Student Stories

Aislynn B.

“CATS kept me alive. Knowing that CATS was in my future, I knew I couldn’t skip that test or get an F. I knew CATS and Bridging the Gap would give me the structure I was crying out for.”

— Aislynn B., CATS student 2014

As a patient care assistant at Cincinnati Children’s Hospital and Medical Center for almost three years, Aislynn has found ways to use the trauma and abuses of her childhood to make life better for others.

For as long as she can remember Aislynn lived with her grandmother, who taught her many things she values including her faith. She would visit her mother and brother, who lived in the same neighborhood. Aislynn never understood why her mother chose to keep her brother and not her, even though their home and those visits were anything but positive. When you grow up feeling abandoned and being abused, she says, “you have a core disbelief that you cannot do well. You think that if you could, all the bad things wouldn’t be happening to you.”

At 15, her personal habits were reckless; her academic career as well as her health were at risk. “It didn’t help that “I’ve been in classes where I know the teacher knew I was in trouble, but didn’t care.”

“CATS kept me alive,” says Aislynn, who learned about the program, including career opportunities through Bridging the Gap, when she was a sophomore and too young to enroll. But “knowing that CATS was in my future, and that I had to be in school to go there, I knew I couldn’t skip that test, and I couldn’t get an F.”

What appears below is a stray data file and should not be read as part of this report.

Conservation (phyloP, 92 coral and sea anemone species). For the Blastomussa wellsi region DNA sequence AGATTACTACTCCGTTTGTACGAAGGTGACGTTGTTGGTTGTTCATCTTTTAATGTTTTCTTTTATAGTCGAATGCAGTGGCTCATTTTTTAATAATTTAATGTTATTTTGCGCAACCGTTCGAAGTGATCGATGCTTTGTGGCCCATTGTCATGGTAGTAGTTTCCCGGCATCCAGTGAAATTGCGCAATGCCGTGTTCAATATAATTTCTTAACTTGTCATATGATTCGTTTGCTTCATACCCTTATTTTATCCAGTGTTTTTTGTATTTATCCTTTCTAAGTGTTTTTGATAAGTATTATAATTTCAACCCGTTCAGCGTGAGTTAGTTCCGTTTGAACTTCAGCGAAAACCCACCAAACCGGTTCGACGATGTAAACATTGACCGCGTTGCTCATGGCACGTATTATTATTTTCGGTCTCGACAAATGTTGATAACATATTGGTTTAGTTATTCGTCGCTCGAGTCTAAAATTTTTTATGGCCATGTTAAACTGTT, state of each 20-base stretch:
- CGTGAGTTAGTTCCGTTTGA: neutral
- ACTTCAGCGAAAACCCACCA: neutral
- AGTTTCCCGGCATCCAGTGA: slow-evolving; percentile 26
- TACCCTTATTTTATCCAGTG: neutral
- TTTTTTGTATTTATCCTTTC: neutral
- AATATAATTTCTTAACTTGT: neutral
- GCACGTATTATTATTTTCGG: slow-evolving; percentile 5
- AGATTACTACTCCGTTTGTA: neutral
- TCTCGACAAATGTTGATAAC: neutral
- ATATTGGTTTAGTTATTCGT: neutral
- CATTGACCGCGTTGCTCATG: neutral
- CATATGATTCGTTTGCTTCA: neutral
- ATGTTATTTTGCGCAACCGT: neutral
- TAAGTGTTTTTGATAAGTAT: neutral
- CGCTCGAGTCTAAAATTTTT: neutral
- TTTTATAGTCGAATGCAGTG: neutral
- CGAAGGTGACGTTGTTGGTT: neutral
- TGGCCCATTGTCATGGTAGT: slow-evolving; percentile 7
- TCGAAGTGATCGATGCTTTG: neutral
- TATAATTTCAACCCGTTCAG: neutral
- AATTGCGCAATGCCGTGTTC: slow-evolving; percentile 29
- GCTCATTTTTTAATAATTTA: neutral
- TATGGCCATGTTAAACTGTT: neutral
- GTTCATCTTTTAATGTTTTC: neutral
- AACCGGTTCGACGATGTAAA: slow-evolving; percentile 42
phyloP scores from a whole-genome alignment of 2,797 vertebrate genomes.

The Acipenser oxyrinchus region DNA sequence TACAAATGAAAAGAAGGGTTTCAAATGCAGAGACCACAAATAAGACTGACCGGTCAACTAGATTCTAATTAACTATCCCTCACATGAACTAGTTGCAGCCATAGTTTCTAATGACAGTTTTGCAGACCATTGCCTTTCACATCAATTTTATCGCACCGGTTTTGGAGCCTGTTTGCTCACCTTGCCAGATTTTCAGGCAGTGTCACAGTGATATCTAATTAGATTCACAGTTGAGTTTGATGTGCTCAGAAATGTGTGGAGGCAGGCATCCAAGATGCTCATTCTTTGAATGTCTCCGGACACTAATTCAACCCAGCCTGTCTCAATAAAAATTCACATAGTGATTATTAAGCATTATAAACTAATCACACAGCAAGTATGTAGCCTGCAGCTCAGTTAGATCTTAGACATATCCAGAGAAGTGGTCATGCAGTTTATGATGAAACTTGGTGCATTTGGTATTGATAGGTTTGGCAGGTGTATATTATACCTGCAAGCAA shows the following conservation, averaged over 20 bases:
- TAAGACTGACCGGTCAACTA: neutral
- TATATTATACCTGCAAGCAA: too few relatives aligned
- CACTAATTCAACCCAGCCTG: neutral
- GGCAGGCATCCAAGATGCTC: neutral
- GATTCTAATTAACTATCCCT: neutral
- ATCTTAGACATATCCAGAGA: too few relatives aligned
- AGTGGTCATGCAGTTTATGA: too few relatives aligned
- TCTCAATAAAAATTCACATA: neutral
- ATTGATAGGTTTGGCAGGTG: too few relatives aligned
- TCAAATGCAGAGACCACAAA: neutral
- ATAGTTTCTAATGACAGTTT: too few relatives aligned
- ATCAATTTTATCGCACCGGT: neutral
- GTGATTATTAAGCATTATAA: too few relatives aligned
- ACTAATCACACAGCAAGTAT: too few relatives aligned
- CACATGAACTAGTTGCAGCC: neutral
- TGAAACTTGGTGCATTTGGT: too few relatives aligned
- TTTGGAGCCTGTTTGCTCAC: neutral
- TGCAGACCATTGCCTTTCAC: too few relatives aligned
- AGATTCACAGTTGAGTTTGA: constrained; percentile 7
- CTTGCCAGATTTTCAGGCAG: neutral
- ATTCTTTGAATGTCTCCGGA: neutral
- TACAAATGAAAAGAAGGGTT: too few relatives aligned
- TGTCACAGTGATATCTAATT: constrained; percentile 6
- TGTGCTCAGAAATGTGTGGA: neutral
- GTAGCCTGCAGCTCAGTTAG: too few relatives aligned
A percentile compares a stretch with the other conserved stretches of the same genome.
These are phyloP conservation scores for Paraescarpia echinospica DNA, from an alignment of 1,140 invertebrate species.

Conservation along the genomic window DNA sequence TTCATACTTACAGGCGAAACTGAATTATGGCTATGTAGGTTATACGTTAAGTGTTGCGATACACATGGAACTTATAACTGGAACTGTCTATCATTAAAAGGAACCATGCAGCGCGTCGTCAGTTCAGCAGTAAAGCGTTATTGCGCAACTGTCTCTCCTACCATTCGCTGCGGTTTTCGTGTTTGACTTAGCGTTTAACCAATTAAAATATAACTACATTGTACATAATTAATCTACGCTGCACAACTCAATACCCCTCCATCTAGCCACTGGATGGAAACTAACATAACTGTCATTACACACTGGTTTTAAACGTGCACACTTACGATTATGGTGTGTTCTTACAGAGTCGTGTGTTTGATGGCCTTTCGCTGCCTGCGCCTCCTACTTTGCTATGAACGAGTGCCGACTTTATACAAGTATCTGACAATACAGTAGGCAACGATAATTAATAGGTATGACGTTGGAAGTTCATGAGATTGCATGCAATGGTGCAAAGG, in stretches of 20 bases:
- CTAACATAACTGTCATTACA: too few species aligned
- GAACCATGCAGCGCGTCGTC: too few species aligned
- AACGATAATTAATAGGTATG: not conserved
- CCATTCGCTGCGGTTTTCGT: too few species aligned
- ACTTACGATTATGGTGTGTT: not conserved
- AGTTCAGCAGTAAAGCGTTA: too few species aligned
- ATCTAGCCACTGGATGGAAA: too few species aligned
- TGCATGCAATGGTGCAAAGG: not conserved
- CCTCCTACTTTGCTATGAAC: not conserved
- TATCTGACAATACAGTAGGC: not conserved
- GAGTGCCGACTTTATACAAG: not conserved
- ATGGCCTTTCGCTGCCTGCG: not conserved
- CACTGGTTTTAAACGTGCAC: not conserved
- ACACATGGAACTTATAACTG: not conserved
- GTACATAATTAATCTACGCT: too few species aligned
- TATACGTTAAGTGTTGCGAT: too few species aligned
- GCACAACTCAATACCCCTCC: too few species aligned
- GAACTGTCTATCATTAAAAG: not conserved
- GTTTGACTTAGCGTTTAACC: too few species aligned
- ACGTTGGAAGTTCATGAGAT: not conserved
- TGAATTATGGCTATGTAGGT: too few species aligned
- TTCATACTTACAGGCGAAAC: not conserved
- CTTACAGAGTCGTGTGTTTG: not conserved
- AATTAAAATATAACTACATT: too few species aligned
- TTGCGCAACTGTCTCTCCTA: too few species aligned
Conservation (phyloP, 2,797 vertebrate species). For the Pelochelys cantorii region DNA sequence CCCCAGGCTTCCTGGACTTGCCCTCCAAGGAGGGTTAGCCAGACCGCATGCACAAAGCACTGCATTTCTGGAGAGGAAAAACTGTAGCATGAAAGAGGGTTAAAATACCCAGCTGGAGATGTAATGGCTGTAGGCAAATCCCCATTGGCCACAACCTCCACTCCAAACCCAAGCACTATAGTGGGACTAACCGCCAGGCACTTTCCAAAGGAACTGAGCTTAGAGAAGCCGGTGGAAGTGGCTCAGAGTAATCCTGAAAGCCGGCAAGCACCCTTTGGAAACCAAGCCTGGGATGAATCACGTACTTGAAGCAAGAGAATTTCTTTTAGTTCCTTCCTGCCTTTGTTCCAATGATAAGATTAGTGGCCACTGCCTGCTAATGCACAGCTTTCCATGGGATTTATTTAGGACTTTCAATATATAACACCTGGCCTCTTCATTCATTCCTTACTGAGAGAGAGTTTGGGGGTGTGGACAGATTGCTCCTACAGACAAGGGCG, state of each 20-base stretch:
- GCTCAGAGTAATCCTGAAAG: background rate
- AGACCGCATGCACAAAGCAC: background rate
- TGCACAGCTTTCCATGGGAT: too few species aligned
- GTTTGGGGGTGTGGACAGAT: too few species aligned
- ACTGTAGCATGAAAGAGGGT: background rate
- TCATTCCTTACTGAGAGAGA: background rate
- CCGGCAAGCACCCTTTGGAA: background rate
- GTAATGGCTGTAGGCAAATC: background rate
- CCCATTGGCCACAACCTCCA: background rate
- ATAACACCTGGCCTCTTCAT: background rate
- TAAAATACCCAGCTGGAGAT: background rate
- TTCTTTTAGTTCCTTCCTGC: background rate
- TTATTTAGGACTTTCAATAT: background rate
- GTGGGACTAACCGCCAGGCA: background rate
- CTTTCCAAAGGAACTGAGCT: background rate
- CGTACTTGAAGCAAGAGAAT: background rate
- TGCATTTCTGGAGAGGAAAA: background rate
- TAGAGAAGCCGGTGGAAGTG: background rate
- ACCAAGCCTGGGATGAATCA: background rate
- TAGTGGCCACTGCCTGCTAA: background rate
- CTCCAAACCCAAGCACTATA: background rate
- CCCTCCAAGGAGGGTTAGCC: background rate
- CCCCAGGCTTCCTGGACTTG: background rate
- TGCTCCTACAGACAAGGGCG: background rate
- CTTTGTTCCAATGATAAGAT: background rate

She didn’t mend her ways, though, until she started at CATS. “You can’t be reckless with your life when you go to CATC. They care too much; they’ll notice.” Ironically, Aislynn didn’t tell anyone at CATS what she was going through. They’d ask how she was doing, offer to talk, say that if she needed anything to let them know, and she’d answer that she was all right. “I was good at distancing, being funny.”

CATS was her safe place, she explains, and “when you live in chaos and you find peace, you don’t want to bring the chaos into the peace.”
The caring alone was enough to keep her going, and she was finding her talents, gaining confidence. When Mr. Ryan put a camera in her hands she discovered an ability to see things differently: “Beauty in the crevices, roses growing out of concrete…CATS taught me to believe in myself, gave me something to latch onto.”

Aislynn started Bridging the Gap in her senior year, graduated, applied for and landed the job at Cincinnati Children’s.

Sometimes, Aislynn shares her stories with her young patients. “If you don’t shine light on your scary places, then you can’t help children who are in their own scary places figure a way out,” she says.
Aislynn aspires to write her memoirs and to add motivational speaking to her health care resume. “I know my purpose: to heal through my hands, and also through my gift to tell my story.” she says.